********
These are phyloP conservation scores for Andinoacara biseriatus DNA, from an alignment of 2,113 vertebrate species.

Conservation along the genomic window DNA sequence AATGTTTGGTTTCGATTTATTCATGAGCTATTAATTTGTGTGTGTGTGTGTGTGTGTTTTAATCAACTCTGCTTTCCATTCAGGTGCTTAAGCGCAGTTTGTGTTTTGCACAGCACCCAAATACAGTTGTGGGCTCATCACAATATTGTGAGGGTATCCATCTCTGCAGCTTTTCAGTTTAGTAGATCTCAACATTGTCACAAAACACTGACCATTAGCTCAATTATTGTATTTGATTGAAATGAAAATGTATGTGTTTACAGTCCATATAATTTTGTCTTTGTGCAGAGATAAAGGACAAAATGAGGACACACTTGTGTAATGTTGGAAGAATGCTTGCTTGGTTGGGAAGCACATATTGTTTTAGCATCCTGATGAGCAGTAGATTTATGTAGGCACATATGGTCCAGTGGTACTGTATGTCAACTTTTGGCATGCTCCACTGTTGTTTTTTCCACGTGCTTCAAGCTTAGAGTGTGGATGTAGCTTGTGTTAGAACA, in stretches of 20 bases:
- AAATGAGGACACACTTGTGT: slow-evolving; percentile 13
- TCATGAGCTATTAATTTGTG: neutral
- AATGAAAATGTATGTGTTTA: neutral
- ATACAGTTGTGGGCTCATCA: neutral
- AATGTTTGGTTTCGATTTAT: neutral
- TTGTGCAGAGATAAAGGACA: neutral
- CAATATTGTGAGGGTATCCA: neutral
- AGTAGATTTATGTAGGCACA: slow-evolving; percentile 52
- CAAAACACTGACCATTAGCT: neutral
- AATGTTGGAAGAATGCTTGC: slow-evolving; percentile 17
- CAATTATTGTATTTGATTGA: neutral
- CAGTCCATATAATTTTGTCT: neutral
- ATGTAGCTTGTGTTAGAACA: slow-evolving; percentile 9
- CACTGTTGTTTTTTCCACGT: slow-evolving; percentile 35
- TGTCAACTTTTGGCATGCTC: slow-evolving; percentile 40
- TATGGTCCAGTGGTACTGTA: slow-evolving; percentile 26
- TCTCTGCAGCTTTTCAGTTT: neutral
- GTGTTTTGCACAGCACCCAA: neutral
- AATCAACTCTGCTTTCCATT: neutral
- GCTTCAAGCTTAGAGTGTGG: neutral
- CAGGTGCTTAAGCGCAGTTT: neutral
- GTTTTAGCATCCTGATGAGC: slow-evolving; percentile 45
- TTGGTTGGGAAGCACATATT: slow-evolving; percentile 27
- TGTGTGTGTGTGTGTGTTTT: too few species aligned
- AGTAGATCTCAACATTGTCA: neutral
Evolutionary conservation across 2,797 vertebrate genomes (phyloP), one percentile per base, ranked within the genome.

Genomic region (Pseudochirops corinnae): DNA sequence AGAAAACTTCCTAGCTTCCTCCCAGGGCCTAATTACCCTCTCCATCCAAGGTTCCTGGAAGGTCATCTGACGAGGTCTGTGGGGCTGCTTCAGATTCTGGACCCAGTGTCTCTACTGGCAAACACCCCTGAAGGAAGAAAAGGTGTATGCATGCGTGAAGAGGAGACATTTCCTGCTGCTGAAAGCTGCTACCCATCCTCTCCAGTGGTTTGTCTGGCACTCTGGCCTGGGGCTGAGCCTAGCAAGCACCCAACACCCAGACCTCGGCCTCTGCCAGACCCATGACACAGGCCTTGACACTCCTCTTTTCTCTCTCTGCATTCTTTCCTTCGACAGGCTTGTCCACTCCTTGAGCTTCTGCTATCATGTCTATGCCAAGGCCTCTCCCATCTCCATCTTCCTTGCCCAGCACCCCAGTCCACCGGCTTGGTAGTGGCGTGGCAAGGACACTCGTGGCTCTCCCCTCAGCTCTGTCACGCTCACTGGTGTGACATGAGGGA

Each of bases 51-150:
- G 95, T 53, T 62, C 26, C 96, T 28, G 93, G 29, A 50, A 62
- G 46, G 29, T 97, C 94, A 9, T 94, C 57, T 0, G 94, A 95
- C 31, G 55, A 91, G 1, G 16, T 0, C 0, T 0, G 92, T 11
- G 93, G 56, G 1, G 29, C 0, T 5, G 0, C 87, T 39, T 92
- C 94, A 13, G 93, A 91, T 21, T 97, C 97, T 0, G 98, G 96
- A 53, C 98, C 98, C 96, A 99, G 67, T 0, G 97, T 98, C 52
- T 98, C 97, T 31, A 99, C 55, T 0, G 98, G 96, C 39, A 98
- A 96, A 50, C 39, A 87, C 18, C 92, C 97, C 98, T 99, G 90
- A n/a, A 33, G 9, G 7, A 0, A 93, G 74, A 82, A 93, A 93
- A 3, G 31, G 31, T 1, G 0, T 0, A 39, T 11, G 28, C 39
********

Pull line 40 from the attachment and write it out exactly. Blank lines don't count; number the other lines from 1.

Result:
- A 3, G 31, G 31, T 1, G 0, T 0, A 39, T 11, G 28, C 39